Odessa Work Accident Lawyer
Thousands of workers in West Texas are hurt every year because of an on-the-job injury. State laws allow for employees to receive financial settlements for medical care and work days lost following a work accident, but often that money is not enough to cover your needs. In addition, the paper work and insurance requirements of your employer can be confusing, time consuming and exhausting. Many employers have big human resources departments to walk you through these kinds of personal injury issues, but sometimes even they aren’t up-to-speed on changes to the law or their company’s own insurance requirements.
On-the-job injury attorney Robert White has experience with the complexities of Texas laws. If you’ve had an on-the-job injury and need to file a claim with your employer’s insurer, talk it over with Attorney White first. He can make sure all your filings are complete and that you get all the compensation you’re due. But don’t waste any time in getting help with your claim. There are time limits for filing. Also, as with any accident injury, it’s wise to seek medical care right away. If you wait days or weeks after the accident before you visit the doctor and make your claim, the insurance company can (and will) argue that your injury happened elsewhere.
If someone else was responsible for your work accident (not your employer), there is another option you can Ask Robert White to help with. There may be an opportunity to file a third-party lawsuit against the person responsible for your injury in addition to your regular work injury claim.
Workers Compensation Eligibility
In most cases, you’re eligible for workers compensation when you sustain any injury on the job that prevents you from continuing to do your work. Medical costs and the loss of wages can be a severe financial burden which is why workers compensation exists to cover it. It’s also beneficial to employers as workers compensation grants them immunity from any personal injury lawsuits.
Before anything else, however, you need to make sure your employer actually offers workers compensation. Texas is the only state where it’s not a requirement. There are also additional factors that come into play that may affect your eligibility. Your schedule can play a major role along with whether or not you work exclusively for the job you were injured doing. Public contractors may not be eligible and you may not be able to hold your employer’s company liable if they don’t own the tools and materials that caused you injury.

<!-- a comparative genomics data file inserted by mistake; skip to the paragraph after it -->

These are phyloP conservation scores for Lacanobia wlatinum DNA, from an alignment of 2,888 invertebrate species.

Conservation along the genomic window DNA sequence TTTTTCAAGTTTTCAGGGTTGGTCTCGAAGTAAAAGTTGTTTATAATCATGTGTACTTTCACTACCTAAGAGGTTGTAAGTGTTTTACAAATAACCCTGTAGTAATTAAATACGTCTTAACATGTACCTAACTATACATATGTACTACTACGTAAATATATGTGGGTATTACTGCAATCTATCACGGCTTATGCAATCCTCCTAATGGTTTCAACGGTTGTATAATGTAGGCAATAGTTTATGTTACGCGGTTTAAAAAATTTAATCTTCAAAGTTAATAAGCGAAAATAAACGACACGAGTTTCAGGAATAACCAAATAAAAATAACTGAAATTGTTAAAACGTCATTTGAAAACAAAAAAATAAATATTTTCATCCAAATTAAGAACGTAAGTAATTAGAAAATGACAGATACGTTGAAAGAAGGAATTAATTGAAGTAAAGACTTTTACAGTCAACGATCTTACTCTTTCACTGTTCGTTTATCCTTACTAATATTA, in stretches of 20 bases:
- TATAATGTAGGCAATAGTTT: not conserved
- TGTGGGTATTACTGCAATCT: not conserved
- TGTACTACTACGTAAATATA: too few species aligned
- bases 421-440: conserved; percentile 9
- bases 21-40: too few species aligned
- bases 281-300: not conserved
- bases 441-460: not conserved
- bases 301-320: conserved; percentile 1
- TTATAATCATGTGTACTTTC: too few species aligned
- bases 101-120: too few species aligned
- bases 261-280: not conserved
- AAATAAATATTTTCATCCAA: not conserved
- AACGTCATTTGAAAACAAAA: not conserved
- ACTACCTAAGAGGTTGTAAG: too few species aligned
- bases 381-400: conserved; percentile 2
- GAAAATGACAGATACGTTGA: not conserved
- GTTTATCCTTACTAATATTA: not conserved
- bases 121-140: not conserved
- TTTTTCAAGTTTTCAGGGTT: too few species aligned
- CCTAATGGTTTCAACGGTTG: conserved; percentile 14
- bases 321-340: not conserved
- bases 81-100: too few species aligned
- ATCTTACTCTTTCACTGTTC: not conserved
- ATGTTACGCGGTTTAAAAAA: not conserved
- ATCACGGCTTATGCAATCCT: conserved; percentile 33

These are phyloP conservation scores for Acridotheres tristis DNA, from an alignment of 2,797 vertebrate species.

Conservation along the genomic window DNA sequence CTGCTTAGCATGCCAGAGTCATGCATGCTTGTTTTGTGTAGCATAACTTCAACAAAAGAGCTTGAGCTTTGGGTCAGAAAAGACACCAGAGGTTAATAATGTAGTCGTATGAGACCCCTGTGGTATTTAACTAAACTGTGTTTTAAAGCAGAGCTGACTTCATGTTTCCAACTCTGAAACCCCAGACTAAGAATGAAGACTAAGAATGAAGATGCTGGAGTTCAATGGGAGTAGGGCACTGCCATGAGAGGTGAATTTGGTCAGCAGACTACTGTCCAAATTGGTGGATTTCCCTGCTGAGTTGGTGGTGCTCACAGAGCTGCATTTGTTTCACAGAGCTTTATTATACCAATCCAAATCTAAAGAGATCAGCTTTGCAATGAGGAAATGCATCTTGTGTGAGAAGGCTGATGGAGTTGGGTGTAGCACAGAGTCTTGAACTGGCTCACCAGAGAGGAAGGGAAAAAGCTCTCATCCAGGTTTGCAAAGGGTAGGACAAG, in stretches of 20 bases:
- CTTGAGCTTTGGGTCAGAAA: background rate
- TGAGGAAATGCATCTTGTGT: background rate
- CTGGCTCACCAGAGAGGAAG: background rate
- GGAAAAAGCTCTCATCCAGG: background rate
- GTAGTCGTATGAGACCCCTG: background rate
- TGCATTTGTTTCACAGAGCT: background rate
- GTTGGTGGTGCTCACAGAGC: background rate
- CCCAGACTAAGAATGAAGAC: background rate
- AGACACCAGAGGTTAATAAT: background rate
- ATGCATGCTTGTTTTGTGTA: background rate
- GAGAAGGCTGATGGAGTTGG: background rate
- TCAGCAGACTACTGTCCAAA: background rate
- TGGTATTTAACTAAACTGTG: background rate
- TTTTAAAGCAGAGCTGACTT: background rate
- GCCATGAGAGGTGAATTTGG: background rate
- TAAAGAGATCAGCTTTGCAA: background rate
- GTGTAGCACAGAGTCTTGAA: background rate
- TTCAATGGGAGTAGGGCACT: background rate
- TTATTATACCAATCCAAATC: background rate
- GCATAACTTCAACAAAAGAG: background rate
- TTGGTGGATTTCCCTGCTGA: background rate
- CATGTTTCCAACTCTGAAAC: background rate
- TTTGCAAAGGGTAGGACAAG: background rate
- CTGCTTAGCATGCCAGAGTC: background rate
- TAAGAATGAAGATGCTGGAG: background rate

Workers Compensation Denials
The entities that usually make workers compensation cases difficult are insurance companies. Payments have to go through them, and no insurance company ever wants to actually pay compensation if they can avoid it. When your claim is denied, you’ll have to make an appeal if you want to get the benefits you deserve.
Insurance companies will deny your claim for a variety of reasons. Missed deadlines is a common one in which you simply fail to file your claim in time. In the state of Texas, the statute of limitations is one year after the date of your injury or the date you learn or should have learned your disease was the result of your work.
Another common defense is claiming that your injury wasn’t sustained on the job. In order to make this case, defendants will try to prove that you weren’t working or were engaging in misconduct during the incident. This is, in part, why it’s so important to gather as much evidence as you can immediately after the incident including date and time, pictures, details and witness contact information.
In Texas, the appeal process after a denied workers compensation claim can be complicated which is why it’s so important to have an experience workers compensation lawyer at your side. First, you have to try a benefit review conference. This is an informal hearing between you, a representative from your employer and a Texas government official. Usually, a settlement can be reached here, but if this doesn’t work, you can continue on to arbitration.
Arbitration is more formal and is overseen by an arbitrator sent by the Division of Workers’ Compensation of the Texas government. When the arbitrator renders their decision, it is absolute. You have no further means of appeal. Instead of arbitration, you can try a contested case hearing which is a formal hearing in which you have to present evidence. This is overseen by a hearing officer whose decision is not final.
If the case hearing doesn’t go the way you want, you can appear before the Appeals Panel which may confirm or reverse the hearing officer’s decision. If all else fails, you can head to the state courts. This is a complicated process with many legal requirements, so make sure you have a workers compensation attorney with you at this point if you don’t have one already.
Robert White Can Help
Whatever the cause of your on-the-job injury — construction accident, negligence or just a simple mistake — Robert White has helped thousands of clients maximize their claims in Odessa, Midland, and throughout the Permian Basin and Texas Hill Country.
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